Douglas County development picked for rainwater recycling project, Denver Post, July 22, 2010. The Colorado Water Conservation Board selects the Sterling Ranch development near Denver as the state's first legally permissible large-scale rainwater-harvesting project, enabled on a pilot basis by recently passed legislation. The developers plan to collect the amount of rainwater that does normally reach a stream in that basin by way of storm-drainage systems and rooftops and recycle it to water the community's lawns, gardens, and open space.
News About Climate Disruption
NOAA: Past decade warmest on record according to scientists in 48 countries, press release, NOAA, July 28, 2010. "(T)he scientific evidence that our world is warming is unmistakable," is the key finding of NOAA's State of the Climate in 2009, in which more than 300 scientists from 160 research groups in 48 countries contributed to analyses of 10 key climate indicators that all point to that finding. The report confirms that the past decade was the warmest on record and that the Earth has been growing warmer over the last 50 years. Highly recommended.
More than one out of three U.S. counties face water shortages due to climate change, press release, Natural Resources Defense Council, July 20, 2010. Based on current rates of consumption and population growth, and on an ensemble of 16 climate models, a new report finds, in addition to the county shortages, that 14 states (8 of them in the West) face an extreme or high risk to water sustainability, or are likely to see limitations on water availability as demand exceeds supply by 2050.
Feds to Consider endangered status for whitebark pine , Associated Press, July 19, 2010. The U.S. Fish and Wildlife Service announces that an endangered species petition filed by the Natural Resources Defense Council for the protection of whitebark pine warrants further investigation. FWS will take about a year to decide whether to list the species as threatened or endangered.
Beetles take bite out of whitebark, Casper Star-Tribune, July 22, 2010 and Whitebark pine ravaged throughout Yellowstone, Los Angeles Times, July 21, 2010. Aerial surveys of the Yellowstone ecosystem find that of 2.5 million acres of whitebark pine forests, fully 95% have been affected by mountain pine beetles and 82% have had significant (medium to high) mortality . The whitebark, a high elevation species that is a critical fall food source for grizzlies and important to stabilizing snowpack and other ecosystem functions, evolved without sufficient natural defenses to counter the unprecedented proliferation of mountain pine beetles no longer held in check by winter cold. In Natural Resources Defense Council lead staffer Louisa Willcox's blog about the report, she quotes retired U.S. Forest Service beetle expert Jesse Logan, "We've been saying that whitebark pine will be functionally lost in the ecosystem. I would say now that whitebark pine has already been functionally lost in much of the ecosystem." Highly recommended.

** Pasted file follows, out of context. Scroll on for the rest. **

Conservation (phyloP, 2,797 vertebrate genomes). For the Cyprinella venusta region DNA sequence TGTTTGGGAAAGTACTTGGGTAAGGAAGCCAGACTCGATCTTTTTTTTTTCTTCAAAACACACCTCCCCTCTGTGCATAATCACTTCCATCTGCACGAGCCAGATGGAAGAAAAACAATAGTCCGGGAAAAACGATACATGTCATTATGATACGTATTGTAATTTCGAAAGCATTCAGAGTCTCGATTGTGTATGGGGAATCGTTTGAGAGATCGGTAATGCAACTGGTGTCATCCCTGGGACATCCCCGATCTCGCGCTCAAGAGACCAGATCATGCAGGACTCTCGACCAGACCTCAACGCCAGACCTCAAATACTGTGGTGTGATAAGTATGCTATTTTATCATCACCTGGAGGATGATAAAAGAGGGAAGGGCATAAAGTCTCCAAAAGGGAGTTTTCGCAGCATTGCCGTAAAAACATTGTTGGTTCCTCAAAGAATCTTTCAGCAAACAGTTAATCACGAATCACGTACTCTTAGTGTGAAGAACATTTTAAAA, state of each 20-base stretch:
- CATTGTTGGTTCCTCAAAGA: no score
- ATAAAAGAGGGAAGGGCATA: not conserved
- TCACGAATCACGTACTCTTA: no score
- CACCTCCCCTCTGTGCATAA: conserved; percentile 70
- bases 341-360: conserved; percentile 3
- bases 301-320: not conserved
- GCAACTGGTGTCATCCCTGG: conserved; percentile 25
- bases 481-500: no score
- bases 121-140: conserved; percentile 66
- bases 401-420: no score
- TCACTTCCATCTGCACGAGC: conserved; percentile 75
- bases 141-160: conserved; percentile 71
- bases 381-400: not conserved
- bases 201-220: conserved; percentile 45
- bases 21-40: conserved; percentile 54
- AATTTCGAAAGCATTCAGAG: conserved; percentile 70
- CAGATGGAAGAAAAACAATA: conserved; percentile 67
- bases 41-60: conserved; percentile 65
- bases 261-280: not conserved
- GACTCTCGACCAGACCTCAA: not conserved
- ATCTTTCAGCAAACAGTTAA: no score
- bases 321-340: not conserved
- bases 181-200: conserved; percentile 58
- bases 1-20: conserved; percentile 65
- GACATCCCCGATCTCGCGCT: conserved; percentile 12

Fungus threatens Rocky Mountains' ancient bristlecone pines. Denver Post, July 23, 2010. As is so often the case, the effects of climate disruption on a species can come atop other stressors - a one-two punch that can be devastating. White pine blister rust, an exotic fungus that spread from Asia, has also attacked the Yellowstone whitebarks, as well as those of Glacier National Park, and ancient high elevation bristlecone pines in Colorado.
Marmots thriving amid climate change - for now, Los Angeles Times, July 22, 2010. Researchers at a site near Crested Butte, Colorado, find that marmots emerged from their dens about one day earlier per year, or one month over the 33 year study period, increasing survival rates due to extended feeding season and a corresponding increased average weight prior to hibernation. But scientists caution that in the long term, the late summer droughts that are projected to arise from climate disruption could decimate food sources and ". . really nail the population."